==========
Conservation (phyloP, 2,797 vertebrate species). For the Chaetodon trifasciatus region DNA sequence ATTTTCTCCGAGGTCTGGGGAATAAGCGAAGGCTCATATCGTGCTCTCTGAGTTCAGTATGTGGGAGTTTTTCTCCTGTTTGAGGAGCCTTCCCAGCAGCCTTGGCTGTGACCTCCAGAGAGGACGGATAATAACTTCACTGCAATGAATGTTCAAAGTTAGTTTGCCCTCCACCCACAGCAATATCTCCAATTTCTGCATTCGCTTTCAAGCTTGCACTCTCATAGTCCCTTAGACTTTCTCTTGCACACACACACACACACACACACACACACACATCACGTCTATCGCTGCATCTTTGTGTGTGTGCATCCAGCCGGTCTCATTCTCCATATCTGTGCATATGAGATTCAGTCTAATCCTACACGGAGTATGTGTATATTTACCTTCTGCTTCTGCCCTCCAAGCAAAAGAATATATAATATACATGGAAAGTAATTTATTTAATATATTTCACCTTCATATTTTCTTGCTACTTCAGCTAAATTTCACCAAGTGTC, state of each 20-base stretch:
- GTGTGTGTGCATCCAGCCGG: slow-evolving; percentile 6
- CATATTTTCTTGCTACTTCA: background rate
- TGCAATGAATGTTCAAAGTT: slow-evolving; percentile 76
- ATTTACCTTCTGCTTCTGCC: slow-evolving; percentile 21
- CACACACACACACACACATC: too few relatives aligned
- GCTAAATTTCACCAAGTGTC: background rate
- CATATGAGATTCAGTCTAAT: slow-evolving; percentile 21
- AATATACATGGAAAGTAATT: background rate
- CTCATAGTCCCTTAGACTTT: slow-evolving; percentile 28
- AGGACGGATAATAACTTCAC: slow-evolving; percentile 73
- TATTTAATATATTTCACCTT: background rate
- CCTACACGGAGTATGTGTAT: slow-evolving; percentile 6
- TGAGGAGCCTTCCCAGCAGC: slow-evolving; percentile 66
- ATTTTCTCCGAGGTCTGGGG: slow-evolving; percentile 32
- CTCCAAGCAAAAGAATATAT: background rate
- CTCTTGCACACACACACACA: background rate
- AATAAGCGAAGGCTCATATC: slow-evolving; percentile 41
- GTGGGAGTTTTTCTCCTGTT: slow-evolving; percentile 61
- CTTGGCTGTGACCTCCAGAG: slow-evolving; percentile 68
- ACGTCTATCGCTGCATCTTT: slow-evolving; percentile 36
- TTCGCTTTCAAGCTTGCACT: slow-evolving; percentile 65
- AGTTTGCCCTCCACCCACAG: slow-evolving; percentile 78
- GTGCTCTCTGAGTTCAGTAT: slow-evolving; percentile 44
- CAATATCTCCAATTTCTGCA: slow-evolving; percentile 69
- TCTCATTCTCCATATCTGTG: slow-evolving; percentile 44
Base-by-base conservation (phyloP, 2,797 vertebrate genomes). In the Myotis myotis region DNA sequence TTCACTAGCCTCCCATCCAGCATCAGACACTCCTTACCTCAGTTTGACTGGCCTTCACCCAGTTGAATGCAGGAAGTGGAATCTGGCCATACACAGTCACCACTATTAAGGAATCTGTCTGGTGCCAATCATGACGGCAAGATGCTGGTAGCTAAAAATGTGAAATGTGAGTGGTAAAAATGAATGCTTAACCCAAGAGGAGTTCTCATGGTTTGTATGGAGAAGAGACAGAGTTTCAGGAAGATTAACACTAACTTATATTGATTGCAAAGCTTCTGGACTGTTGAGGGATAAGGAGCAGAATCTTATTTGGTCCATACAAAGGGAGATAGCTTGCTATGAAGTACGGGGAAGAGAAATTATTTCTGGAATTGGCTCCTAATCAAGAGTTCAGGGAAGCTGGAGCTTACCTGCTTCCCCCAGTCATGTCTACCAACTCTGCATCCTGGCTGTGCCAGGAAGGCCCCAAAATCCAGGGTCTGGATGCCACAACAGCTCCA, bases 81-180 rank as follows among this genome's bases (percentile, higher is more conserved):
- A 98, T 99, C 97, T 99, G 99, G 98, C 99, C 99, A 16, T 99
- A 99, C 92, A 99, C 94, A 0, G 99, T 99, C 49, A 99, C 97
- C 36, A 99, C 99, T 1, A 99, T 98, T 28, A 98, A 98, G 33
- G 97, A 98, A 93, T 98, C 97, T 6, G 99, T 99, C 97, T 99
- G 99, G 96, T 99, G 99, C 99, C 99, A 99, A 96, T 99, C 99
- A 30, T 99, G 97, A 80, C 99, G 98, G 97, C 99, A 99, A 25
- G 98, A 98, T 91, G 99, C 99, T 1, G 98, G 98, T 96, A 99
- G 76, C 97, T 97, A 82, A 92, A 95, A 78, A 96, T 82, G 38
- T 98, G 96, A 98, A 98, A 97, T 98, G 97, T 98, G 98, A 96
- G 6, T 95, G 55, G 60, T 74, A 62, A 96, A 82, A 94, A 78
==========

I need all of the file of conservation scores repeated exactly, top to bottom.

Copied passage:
Conservation (phyloP, 2,797 vertebrate species). For the Chaetodon trifasciatus region DNA sequence ATTTTCTCCGAGGTCTGGGGAATAAGCGAAGGCTCATATCGTGCTCTCTGAGTTCAGTATGTGGGAGTTTTTCTCCTGTTTGAGGAGCCTTCCCAGCAGCCTTGGCTGTGACCTCCAGAGAGGACGGATAATAACTTCACTGCAATGAATGTTCAAAGTTAGTTTGCCCTCCACCCACAGCAATATCTCCAATTTCTGCATTCGCTTTCAAGCTTGCACTCTCATAGTCCCTTAGACTTTCTCTTGCACACACACACACACACACACACACACACACATCACGTCTATCGCTGCATCTTTGTGTGTGTGCATCCAGCCGGTCTCATTCTCCATATCTGTGCATATGAGATTCAGTCTAATCCTACACGGAGTATGTGTATATTTACCTTCTGCTTCTGCCCTCCAAGCAAAAGAATATATAATATACATGGAAAGTAATTTATTTAATATATTTCACCTTCATATTTTCTTGCTACTTCAGCTAAATTTCACCAAGTGTC, state of each 20-base stretch:
- GTGTGTGTGCATCCAGCCGG: slow-evolving; percentile 6
- CATATTTTCTTGCTACTTCA: background rate
- TGCAATGAATGTTCAAAGTT: slow-evolving; percentile 76
- ATTTACCTTCTGCTTCTGCC: slow-evolving; percentile 21
- CACACACACACACACACATC: too few relatives aligned
- GCTAAATTTCACCAAGTGTC: background rate
- CATATGAGATTCAGTCTAAT: slow-evolving; percentile 21
- AATATACATGGAAAGTAATT: background rate
- CTCATAGTCCCTTAGACTTT: slow-evolving; percentile 28
- AGGACGGATAATAACTTCAC: slow-evolving; percentile 73
- TATTTAATATATTTCACCTT: background rate
- CCTACACGGAGTATGTGTAT: slow-evolving; percentile 6
- TGAGGAGCCTTCCCAGCAGC: slow-evolving; percentile 66
- ATTTTCTCCGAGGTCTGGGG: slow-evolving; percentile 32
- CTCCAAGCAAAAGAATATAT: background rate
- CTCTTGCACACACACACACA: background rate
- AATAAGCGAAGGCTCATATC: slow-evolving; percentile 41
- GTGGGAGTTTTTCTCCTGTT: slow-evolving; percentile 61
- CTTGGCTGTGACCTCCAGAG: slow-evolving; percentile 68
- ACGTCTATCGCTGCATCTTT: slow-evolving; percentile 36
- TTCGCTTTCAAGCTTGCACT: slow-evolving; percentile 65
- AGTTTGCCCTCCACCCACAG: slow-evolving; percentile 78
- GTGCTCTCTGAGTTCAGTAT: slow-evolving; percentile 44
- CAATATCTCCAATTTCTGCA: slow-evolving; percentile 69
- TCTCATTCTCCATATCTGTG: slow-evolving; percentile 44
Base-by-base conservation (phyloP, 2,797 vertebrate genomes). In the Myotis myotis region DNA sequence TTCACTAGCCTCCCATCCAGCATCAGACACTCCTTACCTCAGTTTGACTGGCCTTCACCCAGTTGAATGCAGGAAGTGGAATCTGGCCATACACAGTCACCACTATTAAGGAATCTGTCTGGTGCCAATCATGACGGCAAGATGCTGGTAGCTAAAAATGTGAAATGTGAGTGGTAAAAATGAATGCTTAACCCAAGAGGAGTTCTCATGGTTTGTATGGAGAAGAGACAGAGTTTCAGGAAGATTAACACTAACTTATATTGATTGCAAAGCTTCTGGACTGTTGAGGGATAAGGAGCAGAATCTTATTTGGTCCATACAAAGGGAGATAGCTTGCTATGAAGTACGGGGAAGAGAAATTATTTCTGGAATTGGCTCCTAATCAAGAGTTCAGGGAAGCTGGAGCTTACCTGCTTCCCCCAGTCATGTCTACCAACTCTGCATCCTGGCTGTGCCAGGAAGGCCCCAAAATCCAGGGTCTGGATGCCACAACAGCTCCA, bases 81-180 rank as follows among this genome's bases (percentile, higher is more conserved):
- A 98, T 99, C 97, T 99, G 99, G 98, C 99, C 99, A 16, T 99
- A 99, C 92, A 99, C 94, A 0, G 99, T 99, C 49, A 99, C 97
- C 36, A 99, C 99, T 1, A 99, T 98, T 28, A 98, A 98, G 33
- G 97, A 98, A 93, T 98, C 97, T 6, G 99, T 99, C 97, T 99
- G 99, G 96, T 99, G 99, C 99, C 99, A 99, A 96, T 99, C 99
- A 30, T 99, G 97, A 80, C 99, G 98, G 97, C 99, A 99, A 25
- G 98, A 98, T 91, G 99, C 99, T 1, G 98, G 98, T 96, A 99
- G 76, C 97, T 97, A 82, A 92, A 95, A 78, A 96, T 82, G 38
- T 98, G 96, A 98, A 98, A 97, T 98, G 97, T 98, G 98, A 96
- G 6, T 95, G 55, G 60, T 74, A 62, A 96, A 82, A 94, A 78